“This year, the team can count on three experienced drivers and Petr, Kush and I work very well together. The atmosphere is great and we took a big step forward,” Collet explained. “I am very pleased with how today went, but it is only testing. However, if we keep this momentum going, I think we’ll have everything we need to be in the race for the title.”

M2’s Toyota Racing Series experience with the New Zealand series’ similar car over the European winter likely helped its test form, and Belov could be a title contender in a way that fellow SMP protege Robert Shwartzman failed to be in his first Eurocup season once he actually confirms his participation in the championship.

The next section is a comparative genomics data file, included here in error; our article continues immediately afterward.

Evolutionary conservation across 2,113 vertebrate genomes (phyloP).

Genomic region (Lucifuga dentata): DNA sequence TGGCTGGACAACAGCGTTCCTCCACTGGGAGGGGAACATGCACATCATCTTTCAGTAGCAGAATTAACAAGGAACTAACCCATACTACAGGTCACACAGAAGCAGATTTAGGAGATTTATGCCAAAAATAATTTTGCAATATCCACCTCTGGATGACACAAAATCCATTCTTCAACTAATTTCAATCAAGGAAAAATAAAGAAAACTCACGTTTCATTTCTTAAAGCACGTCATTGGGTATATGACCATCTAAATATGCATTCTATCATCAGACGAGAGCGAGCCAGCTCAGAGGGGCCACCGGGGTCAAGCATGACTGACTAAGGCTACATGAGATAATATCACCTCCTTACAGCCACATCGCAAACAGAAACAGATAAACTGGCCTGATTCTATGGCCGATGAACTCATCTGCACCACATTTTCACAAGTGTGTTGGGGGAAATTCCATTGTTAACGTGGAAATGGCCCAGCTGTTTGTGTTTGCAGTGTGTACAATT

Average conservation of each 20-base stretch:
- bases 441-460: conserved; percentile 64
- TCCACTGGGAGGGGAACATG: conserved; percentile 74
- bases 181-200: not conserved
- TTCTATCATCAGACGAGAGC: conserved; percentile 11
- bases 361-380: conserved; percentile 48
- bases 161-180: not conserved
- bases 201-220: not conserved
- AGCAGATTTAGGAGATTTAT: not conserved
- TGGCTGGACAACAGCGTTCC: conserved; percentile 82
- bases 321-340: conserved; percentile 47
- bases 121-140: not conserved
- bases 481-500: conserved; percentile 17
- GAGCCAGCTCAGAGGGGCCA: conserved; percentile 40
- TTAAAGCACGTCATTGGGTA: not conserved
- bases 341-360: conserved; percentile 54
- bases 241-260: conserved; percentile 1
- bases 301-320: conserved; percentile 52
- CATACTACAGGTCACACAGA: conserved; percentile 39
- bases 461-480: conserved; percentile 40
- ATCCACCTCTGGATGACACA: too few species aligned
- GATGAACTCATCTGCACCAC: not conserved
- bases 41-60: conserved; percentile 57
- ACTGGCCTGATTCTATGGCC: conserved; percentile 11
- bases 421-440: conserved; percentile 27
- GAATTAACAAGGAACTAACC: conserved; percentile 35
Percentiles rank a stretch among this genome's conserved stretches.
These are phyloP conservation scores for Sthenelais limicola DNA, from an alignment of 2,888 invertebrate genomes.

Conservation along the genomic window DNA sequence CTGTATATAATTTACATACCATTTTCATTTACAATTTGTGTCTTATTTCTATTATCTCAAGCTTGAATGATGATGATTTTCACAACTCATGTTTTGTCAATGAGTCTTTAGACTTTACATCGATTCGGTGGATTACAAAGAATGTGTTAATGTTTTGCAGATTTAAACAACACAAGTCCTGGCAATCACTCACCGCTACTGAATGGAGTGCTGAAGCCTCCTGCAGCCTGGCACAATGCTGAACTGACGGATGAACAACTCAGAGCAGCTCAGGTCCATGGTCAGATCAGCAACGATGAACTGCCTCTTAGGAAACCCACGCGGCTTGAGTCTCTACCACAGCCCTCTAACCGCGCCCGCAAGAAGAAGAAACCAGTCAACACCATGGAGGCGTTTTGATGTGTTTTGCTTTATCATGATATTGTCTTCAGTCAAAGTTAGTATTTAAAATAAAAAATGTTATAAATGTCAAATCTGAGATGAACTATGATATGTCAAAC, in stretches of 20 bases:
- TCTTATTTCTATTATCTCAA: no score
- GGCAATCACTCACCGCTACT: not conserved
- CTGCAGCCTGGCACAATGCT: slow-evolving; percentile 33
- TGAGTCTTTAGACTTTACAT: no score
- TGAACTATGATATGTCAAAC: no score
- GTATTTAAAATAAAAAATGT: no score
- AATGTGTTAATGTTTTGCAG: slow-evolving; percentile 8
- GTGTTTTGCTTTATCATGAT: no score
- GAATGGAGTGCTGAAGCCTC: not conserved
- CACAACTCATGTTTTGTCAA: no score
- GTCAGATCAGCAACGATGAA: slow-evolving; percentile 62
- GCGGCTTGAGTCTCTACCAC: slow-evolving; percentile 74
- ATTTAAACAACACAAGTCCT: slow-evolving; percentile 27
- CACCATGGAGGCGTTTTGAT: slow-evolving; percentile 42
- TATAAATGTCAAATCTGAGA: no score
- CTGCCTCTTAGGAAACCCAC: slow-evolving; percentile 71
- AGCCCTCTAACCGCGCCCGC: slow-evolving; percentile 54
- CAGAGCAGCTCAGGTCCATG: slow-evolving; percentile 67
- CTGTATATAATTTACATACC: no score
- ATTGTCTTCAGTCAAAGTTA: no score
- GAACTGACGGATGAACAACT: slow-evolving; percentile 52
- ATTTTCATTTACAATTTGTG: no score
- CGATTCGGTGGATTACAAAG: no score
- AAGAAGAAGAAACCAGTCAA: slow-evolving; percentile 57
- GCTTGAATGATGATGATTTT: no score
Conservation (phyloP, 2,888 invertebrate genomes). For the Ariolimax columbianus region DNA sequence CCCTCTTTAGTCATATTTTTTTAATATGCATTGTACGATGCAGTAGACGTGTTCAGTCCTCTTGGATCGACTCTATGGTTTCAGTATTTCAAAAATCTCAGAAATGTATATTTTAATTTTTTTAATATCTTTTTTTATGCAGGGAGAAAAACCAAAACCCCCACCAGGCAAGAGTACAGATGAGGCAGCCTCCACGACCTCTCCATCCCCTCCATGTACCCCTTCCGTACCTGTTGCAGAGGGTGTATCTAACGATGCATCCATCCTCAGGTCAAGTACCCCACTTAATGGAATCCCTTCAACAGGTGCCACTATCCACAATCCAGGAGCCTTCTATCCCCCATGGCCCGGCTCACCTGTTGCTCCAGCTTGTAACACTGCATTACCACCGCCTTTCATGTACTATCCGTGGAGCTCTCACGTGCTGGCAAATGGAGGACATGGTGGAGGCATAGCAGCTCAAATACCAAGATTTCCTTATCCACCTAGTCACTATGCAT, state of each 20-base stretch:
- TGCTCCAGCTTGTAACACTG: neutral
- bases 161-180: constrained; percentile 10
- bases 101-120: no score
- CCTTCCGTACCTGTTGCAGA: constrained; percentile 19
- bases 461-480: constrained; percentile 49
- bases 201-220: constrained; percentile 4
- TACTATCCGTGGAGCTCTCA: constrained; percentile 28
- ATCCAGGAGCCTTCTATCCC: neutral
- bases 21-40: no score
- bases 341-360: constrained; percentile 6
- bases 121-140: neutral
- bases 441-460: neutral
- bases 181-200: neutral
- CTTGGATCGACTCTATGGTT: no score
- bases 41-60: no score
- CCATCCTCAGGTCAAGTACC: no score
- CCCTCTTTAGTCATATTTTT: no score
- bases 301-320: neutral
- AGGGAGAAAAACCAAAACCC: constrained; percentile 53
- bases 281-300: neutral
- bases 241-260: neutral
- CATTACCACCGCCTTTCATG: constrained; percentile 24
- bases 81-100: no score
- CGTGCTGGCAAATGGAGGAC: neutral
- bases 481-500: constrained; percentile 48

If Martins’ pace is still some way from where ART is capable of running at, then on that basis his team-mate and Mercedes-Benz junior Paul Aron should be another rookie who could be fighting at the front. His long runs were consistently among the fastest in each session, even if his best effort was bettered by 10 drivers across the test.

“I struggled to focus on my driving early on before getting it sorted from one session to the other and the last one [on day one] was particularly good on new tyres,” an encouraged Aron said at the time. “I think we have a lot of room to improve as I put in my best lap shortly after the peak in tyre performance while also having to deal with traffic.”

The question of who really is quickest can only be answered once the season is underway, which can’t come sooner…